Football, Hunting and Decisions

Football, Hunting and Decisions

Phil Robertson called signals, darted, dove, and threw. He wasn’t calling, chasing or hunting ducks, he was quarterbacking Louisiana Tech’s football team against Alabama in 1966.

It’s an interesting clip on YouTube that shows Robertson’s high skill level at quarterback.

Back in the mid-1960s, when Robertson was married, raising a family (his first child, Al, had been born), and going to college, he was the starting quarterback for Louisiana Tech. His backup? Future Hall of Famer Terry Bradshaw. Yes, the same Terry Bradshaw that led the Pittsburgh Steelers to four Super Bowl titles.

Bradshaw remembered Robertson fondly in his autobiography, “It’s Only a Game.”

“The quarterback playing ahead of me, Phil Robertson, loved hunting more than he loved football,” Bradshaw wrote. “He’d come to practice directly from the woods, squirrel tails hanging out of his pockets, duck feathers on his clothes. Clearly he was a fine shot, so no one complained too much.”

It was evident even out of North Caddo High in Vivian, La., that Robertson could play at a high level. Despite offers from LSU, Mississippi, Baylor and Rice, Robertson stayed close to home and played less than 100 miles away at Louisiana Tech in Ruston, La.

From 1965-67 at Louisiana Tech (the last two years as a starter), he passed for 2,237 yards and 12 TDs, including a school-record 302 yards during a loss to Southeast Louisiana in 1967. Those career numbers may not seem staggering compared to today’s pass-happy offenses, but consider he did that in an era when running the ball was the first, second and third option for most teams.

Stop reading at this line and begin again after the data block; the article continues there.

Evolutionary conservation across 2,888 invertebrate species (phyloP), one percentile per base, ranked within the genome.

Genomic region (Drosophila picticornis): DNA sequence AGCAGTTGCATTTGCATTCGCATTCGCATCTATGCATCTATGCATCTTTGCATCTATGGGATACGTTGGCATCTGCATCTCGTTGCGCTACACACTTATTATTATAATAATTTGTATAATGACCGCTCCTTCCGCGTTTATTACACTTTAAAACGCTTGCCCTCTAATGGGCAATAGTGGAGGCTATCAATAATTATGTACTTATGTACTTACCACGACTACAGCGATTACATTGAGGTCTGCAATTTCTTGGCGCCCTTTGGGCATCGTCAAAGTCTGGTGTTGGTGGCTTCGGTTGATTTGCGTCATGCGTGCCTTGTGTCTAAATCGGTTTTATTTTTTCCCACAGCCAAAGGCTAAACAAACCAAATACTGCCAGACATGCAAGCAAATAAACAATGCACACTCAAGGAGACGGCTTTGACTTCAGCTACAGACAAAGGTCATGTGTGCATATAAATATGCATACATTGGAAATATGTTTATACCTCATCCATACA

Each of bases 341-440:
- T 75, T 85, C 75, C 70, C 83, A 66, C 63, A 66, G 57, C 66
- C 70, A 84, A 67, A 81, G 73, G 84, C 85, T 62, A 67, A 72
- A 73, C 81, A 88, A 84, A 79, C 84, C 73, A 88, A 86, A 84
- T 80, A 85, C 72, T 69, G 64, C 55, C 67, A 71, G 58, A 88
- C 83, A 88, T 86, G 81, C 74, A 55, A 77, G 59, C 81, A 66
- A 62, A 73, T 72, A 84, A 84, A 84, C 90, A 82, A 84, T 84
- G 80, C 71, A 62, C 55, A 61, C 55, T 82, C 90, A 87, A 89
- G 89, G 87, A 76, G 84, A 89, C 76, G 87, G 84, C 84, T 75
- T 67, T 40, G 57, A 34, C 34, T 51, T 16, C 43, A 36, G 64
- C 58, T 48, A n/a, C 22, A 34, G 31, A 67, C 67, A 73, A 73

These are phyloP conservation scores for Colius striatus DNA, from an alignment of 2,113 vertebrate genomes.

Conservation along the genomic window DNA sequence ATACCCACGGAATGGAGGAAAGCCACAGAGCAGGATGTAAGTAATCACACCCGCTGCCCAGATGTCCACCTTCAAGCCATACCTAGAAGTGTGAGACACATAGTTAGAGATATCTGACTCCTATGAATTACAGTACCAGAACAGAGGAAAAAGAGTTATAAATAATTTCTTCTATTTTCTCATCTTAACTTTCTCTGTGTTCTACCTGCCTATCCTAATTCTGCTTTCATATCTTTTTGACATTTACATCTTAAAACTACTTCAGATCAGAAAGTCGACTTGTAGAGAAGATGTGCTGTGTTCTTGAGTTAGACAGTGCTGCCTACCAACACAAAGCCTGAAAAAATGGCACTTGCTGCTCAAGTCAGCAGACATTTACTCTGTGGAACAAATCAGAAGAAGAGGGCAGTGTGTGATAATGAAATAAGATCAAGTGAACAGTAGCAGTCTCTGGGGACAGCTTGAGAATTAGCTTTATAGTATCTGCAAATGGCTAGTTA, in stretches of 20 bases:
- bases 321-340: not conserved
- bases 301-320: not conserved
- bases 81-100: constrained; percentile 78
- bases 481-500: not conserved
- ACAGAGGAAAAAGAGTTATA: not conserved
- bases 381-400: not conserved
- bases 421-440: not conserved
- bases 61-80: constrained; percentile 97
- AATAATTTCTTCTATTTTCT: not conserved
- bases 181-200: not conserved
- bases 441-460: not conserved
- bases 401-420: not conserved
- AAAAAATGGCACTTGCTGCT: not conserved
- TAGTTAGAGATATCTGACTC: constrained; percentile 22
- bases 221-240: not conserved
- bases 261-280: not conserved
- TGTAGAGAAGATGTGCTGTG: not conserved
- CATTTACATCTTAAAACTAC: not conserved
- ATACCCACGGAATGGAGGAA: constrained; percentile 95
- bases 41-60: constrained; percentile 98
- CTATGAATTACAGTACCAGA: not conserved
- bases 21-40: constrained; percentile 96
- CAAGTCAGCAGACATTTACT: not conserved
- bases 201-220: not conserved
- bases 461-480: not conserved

Though Robertson had one season of eligibility left and interest from the NFL’s Washington Redskins, he decided he loved hunting more. So he let Bradshaw know his intentions.

“I said, ‘Bradshaw, son, you’ve got the arm, you certainly have the desire to be a great pro football player. You got the brains.’ He said, ‘You think so?’ He only questioned me about the brain power. I said, ‘Hey, you got enough sense. Look, when you get to adding up the IQs running around out there on Sunday evenings, it might surprise you. You got a good strong arm. You’ll do well, my boy. I‘m going hunting ducks, because I just love it more than throwing touchdown passes, so good luck to you.’ Of course, he appreciated it because that moved him up to the No. 1 slot.”

So Robertson left football and, the following season, he hunted ducks while completing his degree.

A year or so later, though, a former Louisiana Tech teammate, running back Bob Brunet, was with the Redskins and thought Robertson could still make the team. Brunet told Robertson to come up and he would likely be the backup and earn about $60,000.

“At the time, $60,000 didn’t seem like a whole lot even in the ’60s,” says Phil, who worked as a teacher for a few years after earning his degree from Louisiana Tech and then earned his master’s degree in education, with a concentration in English. “I said, ‘I don’t know about that. I would miss duck season, you know? I’d have to be up there in some northern city.’ I said, ‘Brunet, you think I’d stay?’ He said, ‘I doubt it. You’d probably leave with the ducks, Robertson.’ I said, ‘Probably so.’”